War service left little time for listening to music although I did manage a visit to the Hamburg Opera House when I was stationed there after May 1945. How that building survived amidst the almost total destruction of that city by the RAF and American Air Force is something of a miracle - a destruction which I consider totally justified as indeed I do all the air attacks on German cities, even including, controversially, Dresden.

After demobilisation I resumed my career with HMSO and having spent some 3 years or so in Nottingham, with brief spells in Newcastle and Reading, I finally arrived in London in 1951. By then I had a wife and small son and although money was tight we managed a couple of trips to what was then the new Royal Festival Hall and very occasionally a Promenade Concert at the Royal Albert Hall. It was at the Festival Hall that I first heard a very young Vladimir Ashkenazy playing Rachmaninoff’s Third Piano Concerto, a dazzling performance, and there too that I heard Sibelius's Second Symphony for the first time, another performance never to be forgotten. But for the most part our entertainment was the BBC's Third Programme, as it was called in those days, long before television became affordable.

One other unforgettable experience of that time was the great London smog of December 1952. It is estimated to have killed between 4,000 and 12,000 people and I still remember vividly walking to the office with buses being led by men with flares. Crossing the road was a hazard and one could quickly become very disoriented. One good result of the smog was the Clean Air Act of 1956 and after I had lived in the resulting smokeless areas for over 20 years it was a real shock to the system to come to South Wales in 1976 and see chimneys belching out smoke again.

My daughter was born in London in 1954 and shortly after that we bought our first house in the lovely Sussex village of Hassocks, just 11 miles north of Brighton. Money was still tight (when was it not ?) but it was here that I constructed my first hi-fi set, buying the components from a wonderfully helpful little shop in Fleet Street. The first record I bought was Brahms's Second Piano Concerto but from then on the music collection and my knowledge of music really took off. Our London office was very near to the old department store of Gamages and I had a field-day, or days, when they had a fire sale of records. Prices were slashed to ridiculously low levels and I could not resist what was on offer.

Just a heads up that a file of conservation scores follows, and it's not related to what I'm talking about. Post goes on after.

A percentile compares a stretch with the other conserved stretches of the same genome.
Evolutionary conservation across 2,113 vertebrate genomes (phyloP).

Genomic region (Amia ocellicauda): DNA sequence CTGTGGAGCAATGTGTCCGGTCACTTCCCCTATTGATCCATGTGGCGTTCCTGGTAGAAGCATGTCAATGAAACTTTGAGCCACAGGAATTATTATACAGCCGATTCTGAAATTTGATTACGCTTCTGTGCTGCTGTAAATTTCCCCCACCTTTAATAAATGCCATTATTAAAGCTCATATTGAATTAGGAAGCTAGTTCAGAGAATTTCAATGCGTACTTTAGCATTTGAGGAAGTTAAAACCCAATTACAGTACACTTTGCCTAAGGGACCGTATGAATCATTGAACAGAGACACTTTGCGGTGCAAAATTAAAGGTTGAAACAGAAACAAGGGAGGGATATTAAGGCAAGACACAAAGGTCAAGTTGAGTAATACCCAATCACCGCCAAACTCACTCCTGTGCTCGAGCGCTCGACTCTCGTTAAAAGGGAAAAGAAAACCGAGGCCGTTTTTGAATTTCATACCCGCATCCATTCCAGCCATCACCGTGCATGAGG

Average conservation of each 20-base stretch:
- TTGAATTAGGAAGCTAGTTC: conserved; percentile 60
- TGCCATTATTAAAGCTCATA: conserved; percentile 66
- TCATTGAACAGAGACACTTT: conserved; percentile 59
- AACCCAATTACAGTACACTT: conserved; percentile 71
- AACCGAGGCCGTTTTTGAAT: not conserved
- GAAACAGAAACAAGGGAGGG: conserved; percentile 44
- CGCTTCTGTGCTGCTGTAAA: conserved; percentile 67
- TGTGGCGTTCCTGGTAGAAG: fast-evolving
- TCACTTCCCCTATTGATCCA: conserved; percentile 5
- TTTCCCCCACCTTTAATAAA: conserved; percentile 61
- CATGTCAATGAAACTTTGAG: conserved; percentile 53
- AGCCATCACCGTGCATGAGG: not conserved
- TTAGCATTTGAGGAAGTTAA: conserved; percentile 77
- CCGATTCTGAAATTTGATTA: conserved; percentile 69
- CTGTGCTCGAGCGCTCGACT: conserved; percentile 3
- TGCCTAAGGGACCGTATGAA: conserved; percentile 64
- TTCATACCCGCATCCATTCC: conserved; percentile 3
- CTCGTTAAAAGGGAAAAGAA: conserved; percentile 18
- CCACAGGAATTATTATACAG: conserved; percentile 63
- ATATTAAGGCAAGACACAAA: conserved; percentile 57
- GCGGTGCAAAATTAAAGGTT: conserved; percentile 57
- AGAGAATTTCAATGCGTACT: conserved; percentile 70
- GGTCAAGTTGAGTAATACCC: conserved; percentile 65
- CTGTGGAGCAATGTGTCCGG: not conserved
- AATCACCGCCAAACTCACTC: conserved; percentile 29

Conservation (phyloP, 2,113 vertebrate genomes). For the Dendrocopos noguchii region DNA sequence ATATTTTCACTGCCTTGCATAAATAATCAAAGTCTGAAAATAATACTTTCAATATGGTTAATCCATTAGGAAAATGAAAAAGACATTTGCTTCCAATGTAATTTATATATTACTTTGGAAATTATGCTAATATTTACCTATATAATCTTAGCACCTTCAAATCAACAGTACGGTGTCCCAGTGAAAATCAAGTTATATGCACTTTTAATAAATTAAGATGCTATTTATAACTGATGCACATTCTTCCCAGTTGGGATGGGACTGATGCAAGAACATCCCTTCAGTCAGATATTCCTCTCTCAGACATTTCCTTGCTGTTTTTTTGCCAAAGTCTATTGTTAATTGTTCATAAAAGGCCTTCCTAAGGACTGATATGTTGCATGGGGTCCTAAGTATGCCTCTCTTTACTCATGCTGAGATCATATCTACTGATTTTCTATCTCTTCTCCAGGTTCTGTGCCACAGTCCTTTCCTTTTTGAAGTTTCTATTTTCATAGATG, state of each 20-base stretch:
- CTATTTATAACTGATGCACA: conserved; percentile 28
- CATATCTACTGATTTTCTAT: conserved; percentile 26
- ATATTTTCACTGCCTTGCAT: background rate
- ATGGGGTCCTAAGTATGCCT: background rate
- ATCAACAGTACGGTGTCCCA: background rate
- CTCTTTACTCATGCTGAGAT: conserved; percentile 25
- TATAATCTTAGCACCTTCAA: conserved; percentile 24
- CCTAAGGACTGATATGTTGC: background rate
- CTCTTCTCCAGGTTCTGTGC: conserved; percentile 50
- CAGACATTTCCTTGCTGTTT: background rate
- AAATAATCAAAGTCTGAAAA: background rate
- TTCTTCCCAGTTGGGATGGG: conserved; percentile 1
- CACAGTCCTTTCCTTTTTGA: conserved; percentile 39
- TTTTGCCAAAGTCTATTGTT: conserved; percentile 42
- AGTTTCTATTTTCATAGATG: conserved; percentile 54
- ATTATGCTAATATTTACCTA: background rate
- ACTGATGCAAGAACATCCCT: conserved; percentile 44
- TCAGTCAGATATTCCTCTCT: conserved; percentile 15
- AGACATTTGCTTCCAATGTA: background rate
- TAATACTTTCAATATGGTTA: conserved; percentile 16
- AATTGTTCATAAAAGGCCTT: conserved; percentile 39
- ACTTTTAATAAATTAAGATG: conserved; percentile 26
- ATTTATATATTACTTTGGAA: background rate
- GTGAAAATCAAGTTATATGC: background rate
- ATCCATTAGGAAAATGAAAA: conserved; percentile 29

One of my other great passions in life has been France and all things French. This all started during my first visit to Paris as a schoolboy in 1937 - two weeks in Paris, including a 2-day coach tour of the chateaux and cathedrals of the Loire valley, for seven pounds - when, just short of my 15th birthday, I fell in unrequited love with a beautiful girl dancing up and down the steps in front of the Sacre Coeur in Montmartre. I learned French for 6 years and was fortunate enough to become fluent in the language, a gift which I have fortunately retained into my old age. I was fortunate enough too to be involved in the June 1944 landings in Normandy, which led to the ultimate liberation of that country and indeed of the rest of Europe.

It was, I suppose, inevitable that my two great passions, music and France, should come together in the music of that great romantic composer, Hector Berlioz (1803 to 1869). His romanticism was indeed innate and even for a Frenchman he had innumerable affairs. He married, in turn, a concert pianist, an English Shakespearean actress, Harriet Smithson,whom he had seen playing Ophelia in Hamlet, a second-rate Italian singer, Mademoiselle Reco, and finally a charmer from his home village with whom he had fallen in love at the age of 14 because she was wearing pink slippers!

His music is on the grand scale. His Requiem, written in 1837 for French soldiers killed in Algeria {where they were still being killed over 100 years later), demands over 200 voices, and he would have had more if possible, an enormous orchestra, sixteen kettledrums and four brass bands. These bands call to each other from the four corners of the auditorium in the Tuba mirum and, having heard a superb performance some years ago in the Royal Albert Hall, which of course has no corners, I can assure you that the effect is almost overwhelming.

He wrote several operas including The Trojans, inspired by Virgil's Aeneid and tracing the wanderings of the Trojans under Aeneas around the Mediterranean,until they at length fetch up in Carthage where Aeneas falls in desperate love with their Queen, Dido, only to leave her in the last Act to go off and found Rome whilst she suicidally throws herself on to her funeral pire. The music slowly fades away to cries from the departing sailors of "Italia, Italia, Italia"- wonderful stuff.